Henry Spencer knows that he’s not father of the year material, hell, he never meant to be. But he knows when the boys are fighting there’s only one thing that’ll break Shawn out of his pouting routine.
When Shawn slams the screen door, dumps his helmet onto the couch and sits down at the table furtively chewing his thumbnail with a look that says he has something he wants to talk about but isn’t there to talk about it, Henry folds his paper and then his reading glasses and gives him a long look. “Gus?” he asks quietly.
Shawn nods, but doesn’t look at him, only shrugs and sinks a little closer to the table. For all it’s worth, he could be ten years old again in his t-shirt and cutoff shorts fighting back tears after they got into a fight about whether Curt Smith or Michael Jackson was the more influential pop star and not the thirty year old in a button down he couldn’t have bought for himself and khakis that are a size too big, wearing a leather jacket like a shield.
Without another word, he heads to the kitchen and sets a saucepan of water on to boil before fetching the familiar blue box he kept in the cabinet for just this sort of occasion. He lets Shawn stew, watches him fidget and play with his phone and look anywhere but at his father.
Once the whoosh of the noodles sliding out of the box signals the eight minute countdown, Henry asks; “What’s going on, Shawn?”
Just like every time he sat at the table while his father prepared macaroni and cheese in the last twenty-five years, Shawn pushes up from the table and then forces himself to sit back down before quietly answering; “Nothing.”
Henry only nods and stirs the noodles, and then takes down a small mixing bowl. “Hot dogs?”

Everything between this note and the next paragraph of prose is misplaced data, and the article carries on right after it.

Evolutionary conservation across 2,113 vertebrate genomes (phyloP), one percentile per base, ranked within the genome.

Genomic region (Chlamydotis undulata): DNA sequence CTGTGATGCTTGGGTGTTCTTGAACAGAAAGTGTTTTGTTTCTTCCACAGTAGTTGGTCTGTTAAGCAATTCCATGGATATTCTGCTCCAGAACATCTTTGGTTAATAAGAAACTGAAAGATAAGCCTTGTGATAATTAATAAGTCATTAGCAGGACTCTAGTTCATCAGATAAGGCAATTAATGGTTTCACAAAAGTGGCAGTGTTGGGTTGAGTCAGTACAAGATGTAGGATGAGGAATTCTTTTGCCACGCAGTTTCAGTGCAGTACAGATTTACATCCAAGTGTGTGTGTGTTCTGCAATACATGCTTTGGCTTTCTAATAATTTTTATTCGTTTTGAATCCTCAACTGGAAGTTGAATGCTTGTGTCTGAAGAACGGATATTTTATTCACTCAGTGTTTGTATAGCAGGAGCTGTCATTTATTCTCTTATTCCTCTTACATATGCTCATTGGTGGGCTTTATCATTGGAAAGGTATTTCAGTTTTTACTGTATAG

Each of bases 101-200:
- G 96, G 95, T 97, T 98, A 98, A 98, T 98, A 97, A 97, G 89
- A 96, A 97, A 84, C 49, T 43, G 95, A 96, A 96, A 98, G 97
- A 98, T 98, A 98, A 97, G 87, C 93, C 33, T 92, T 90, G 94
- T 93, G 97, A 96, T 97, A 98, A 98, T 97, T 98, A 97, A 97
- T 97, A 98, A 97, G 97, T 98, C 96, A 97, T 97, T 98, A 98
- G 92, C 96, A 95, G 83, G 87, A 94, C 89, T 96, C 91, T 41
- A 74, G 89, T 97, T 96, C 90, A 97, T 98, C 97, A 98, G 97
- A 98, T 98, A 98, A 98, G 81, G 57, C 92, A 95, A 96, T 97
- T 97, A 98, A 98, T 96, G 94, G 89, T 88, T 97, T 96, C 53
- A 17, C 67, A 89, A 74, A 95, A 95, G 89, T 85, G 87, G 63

It hasn’t changed since he was ten, Henry takes a pair of cheap hot dogs out of the fridge and slices them – always rounds, never diced or chunked – and tosses them in for the last two minutes.
“You guys’ll work it out, you always do.”
“He was married! And he never told me!” Shawn’s voice cracks and he drums his fingers on the table, looking side to side before glancing up at Henry only a moment. “His best man was a goat.”
“Yeah, Shawn… well… people do stupid things when they’re drinking.”
“Did he tell you about her?”
Henry laughs under his breath, giving it one last stir before taking the saucepan off the burner and draining it with the lid – depositing the noodles and hot dogs straight into the bowl followed by a puff of powdered cheese and extra butter with a good sized splash of milk. “It’s Gus, Shawn. We both know if he had a secret girlfriend that he didn’t tell the whole damn world about; it was for a pretty good reason.”
Shawn looks back down at his hands as he listens to the steady scrape of the wooden spoon against the glass bowl, considering the logic. Damn dirty logic.
“So, that tells me he was either very drunk or she’s a total psycho.”
“Both, actually… kind of. More clinically insane, I think. There was Goldschlager involved in presumably large quantities.”
Henry nods and sets the bowl down in front of him, complete with wooden spoon – just like he always has. “Well there you go. Get over it, Shawn. He does have a life without you.”
Shawn’s lips twist into a pout around the large spoon as he takes several large bites. They both know him well enough to hear the unspoken ‘He’s not allowed’ when he says; “Yeah.”
By the time the wooden spoon scrapes the bottom of the bowl and Shawn looks like he’s about to be sick, Henry’s finished the paper and moved on to Sportsman’s Guide catalog. He doesn’t bother looking up to ask; “Feel better?”
“This changes nothing, Dad… you think you can ply me with conversation and macaroni and cheese… with the cut up hot dogs… and that lemonade you somehow make taste not like stomach acid…”
“You’re welcome, Shawn.”